The brachial plexus is a group of nerves that run from the lower neck through the upper shoulder area. These nerves provide the shoulder, arm, forearm, and hand with movement and sensation.

Damage to the brachial plexus nerves, called brachial plexopathy, can cause muscle and sensation problems that are often associated with pain in the same area.

Adult brachial plexus injuries are often the result of high impact trauma such as a motorcycle injury, motor vehicle accident or sporting injury. Tumors, compression or irradiation therapy can also damage the brachial plexus.

Most pediatric (obstetric) brachial plexus injuries happen during birth.

Brachial Plexopathy Symptoms

Common symptoms include:

  • Loss of feeling or sensation in your arm or hand
  • Trouble moving your arm
  • Lack of muscle control in the arm, hand, or wrist

Brachial Plexopathy Diagnosis

Patients with brachial plexus injuries are affected in different ways. Brachial plexus injuries are usually discovered at birth or shortly after injury by an inequality of upper arm movement or suspicion because of the type of delivery or trauma.

The initial evaluation should occur as early as possible following injury. When evaluation is delayed beyond 6 to 9 months, treatment options are limited, although they could still be valuable in maximizing the recovery. The diagnosis is based on a thorough medical history and physical examination.

Studies including X-ray, MRI, CT, and EMG will also be utilized to assist the physician to locate the injury and to identify the severity of the nerve damage.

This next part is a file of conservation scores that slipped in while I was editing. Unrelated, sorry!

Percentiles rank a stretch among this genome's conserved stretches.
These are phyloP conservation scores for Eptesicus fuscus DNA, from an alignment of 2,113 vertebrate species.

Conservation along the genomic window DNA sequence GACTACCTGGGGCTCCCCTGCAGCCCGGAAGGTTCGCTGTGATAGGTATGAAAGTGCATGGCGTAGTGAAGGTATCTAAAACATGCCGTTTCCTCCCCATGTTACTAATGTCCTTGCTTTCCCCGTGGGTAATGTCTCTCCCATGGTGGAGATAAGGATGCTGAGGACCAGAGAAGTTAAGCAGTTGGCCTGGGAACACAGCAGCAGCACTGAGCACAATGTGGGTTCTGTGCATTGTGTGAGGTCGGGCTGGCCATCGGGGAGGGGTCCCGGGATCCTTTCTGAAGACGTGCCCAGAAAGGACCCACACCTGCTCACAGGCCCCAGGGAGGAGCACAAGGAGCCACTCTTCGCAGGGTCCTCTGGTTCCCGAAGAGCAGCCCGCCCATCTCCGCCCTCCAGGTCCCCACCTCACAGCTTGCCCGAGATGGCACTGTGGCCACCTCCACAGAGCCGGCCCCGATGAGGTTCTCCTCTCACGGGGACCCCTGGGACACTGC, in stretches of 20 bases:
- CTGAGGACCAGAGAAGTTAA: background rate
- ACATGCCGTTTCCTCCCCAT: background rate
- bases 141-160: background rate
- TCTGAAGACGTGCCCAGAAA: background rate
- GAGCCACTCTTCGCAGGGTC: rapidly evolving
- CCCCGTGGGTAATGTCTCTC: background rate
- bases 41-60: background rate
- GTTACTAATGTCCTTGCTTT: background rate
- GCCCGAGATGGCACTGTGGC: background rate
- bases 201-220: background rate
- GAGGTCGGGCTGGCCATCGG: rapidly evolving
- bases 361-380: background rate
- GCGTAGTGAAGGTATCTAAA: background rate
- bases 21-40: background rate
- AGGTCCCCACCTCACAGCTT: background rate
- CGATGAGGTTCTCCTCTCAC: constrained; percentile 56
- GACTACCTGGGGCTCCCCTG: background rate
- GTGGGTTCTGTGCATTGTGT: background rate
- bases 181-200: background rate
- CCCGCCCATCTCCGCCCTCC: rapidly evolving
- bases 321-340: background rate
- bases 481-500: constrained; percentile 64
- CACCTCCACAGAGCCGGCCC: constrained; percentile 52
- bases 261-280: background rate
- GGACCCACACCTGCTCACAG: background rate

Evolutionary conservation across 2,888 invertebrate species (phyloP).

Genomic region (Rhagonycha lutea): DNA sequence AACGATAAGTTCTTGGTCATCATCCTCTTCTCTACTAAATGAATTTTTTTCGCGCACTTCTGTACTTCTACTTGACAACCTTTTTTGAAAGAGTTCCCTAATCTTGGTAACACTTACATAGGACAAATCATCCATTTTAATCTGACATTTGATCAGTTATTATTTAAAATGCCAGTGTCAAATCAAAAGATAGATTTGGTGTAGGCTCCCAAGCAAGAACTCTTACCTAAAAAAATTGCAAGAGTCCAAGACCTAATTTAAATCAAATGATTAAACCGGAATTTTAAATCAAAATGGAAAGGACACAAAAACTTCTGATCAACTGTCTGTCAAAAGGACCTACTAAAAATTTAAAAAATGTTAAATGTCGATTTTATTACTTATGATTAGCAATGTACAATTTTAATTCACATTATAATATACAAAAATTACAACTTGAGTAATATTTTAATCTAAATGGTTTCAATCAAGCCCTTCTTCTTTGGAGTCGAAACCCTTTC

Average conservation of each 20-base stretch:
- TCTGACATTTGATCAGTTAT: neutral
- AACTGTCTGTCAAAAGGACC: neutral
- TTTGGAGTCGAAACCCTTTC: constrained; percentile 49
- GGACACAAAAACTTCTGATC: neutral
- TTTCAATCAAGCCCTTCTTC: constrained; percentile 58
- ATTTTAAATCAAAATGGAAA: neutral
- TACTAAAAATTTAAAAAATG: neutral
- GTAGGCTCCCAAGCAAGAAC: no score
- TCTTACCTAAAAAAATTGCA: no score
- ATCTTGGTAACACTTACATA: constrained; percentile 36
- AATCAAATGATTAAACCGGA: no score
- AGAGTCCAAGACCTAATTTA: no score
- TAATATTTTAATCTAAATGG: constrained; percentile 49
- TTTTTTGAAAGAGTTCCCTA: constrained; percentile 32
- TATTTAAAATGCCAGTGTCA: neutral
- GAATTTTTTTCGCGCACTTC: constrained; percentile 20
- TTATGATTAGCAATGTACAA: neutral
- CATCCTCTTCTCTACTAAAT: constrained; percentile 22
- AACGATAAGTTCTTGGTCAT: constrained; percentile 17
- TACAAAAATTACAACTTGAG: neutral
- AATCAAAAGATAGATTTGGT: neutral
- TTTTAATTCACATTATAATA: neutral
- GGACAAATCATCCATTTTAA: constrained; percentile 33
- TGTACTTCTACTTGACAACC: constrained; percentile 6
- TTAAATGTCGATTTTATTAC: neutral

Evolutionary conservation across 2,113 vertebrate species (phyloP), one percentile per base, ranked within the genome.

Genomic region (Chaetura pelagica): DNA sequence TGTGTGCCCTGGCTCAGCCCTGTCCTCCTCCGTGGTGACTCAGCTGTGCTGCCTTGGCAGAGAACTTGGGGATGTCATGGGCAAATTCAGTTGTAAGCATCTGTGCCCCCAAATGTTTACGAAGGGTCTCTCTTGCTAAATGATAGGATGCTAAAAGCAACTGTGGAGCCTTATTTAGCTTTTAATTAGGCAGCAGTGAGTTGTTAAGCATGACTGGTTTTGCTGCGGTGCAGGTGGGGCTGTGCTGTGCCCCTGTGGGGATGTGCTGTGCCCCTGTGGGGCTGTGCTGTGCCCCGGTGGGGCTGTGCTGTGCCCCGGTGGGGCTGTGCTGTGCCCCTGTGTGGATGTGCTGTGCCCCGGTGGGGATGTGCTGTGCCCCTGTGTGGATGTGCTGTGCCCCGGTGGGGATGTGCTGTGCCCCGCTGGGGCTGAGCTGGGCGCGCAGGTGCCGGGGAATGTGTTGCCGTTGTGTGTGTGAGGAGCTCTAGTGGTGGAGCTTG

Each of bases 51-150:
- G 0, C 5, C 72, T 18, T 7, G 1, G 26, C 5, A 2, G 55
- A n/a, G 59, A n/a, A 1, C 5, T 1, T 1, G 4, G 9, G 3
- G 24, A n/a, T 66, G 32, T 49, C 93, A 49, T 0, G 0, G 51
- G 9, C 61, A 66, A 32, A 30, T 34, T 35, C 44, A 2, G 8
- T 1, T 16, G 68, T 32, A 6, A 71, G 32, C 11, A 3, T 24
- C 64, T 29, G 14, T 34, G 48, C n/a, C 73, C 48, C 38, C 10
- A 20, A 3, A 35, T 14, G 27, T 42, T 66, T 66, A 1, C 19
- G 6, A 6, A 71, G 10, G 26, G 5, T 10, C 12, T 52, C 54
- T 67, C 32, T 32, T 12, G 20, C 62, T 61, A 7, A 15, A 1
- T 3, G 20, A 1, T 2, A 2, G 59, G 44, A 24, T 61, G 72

Brachial Plexopathy Treatment

The treatment for each child or adult is highly individualized based on the age, the type and severity of the injury. Immediately after injury, therapy and exercises should be emphasized to keep the muscles and joints flexible.

Surgery may be necessary if a patient has not recovered within several months. The purpose of surgery is to improve the arm function. Nerve surgery, if required, is most effective when it is done early and should ideally occur within 6 months and typically not later than one year after your injury.

By using microsurgical techniques, surgeons can repair the individual nerves of the brachial plexus to improve nerve regeneration and to restore some hand and arm functions. Treatments include:

  • Neurolysis: A minimally invasive procedure to release an entangled nerve from scar tissue.
  • Nerve graft: A procedure where portions of healthy nerve taken from another part of the patient's body are used to connect damaged or severed nerves with the hope to restore function.
  • Nerve transfer (neurotization): A surgery to suture an adjacent, functioning nerve into an irreparably injured nerve in an attempt to restore function in a paralyzed muscle.
  • Tendon transfer: A procedure to restore function to muscle by moving the anchor point of the muscle's tendon to another part of the bone.

Brachial Plexus and Peripheral Nerve Center

The Wake Forest Baptist Brachial Plexus and Peripheral Nerve Center provides a state-of-the-art diagnostic facility, surgical techniques and therapeutic approaches for patients with all types of obstetric and adult brachial plexus injuries and peripheral nerve pathologies. Our experienced, multi-specialty team includes reconstructive hand surgeons, neurologists, neurophysiologists, neuroradiologists, physical and occupational therapists.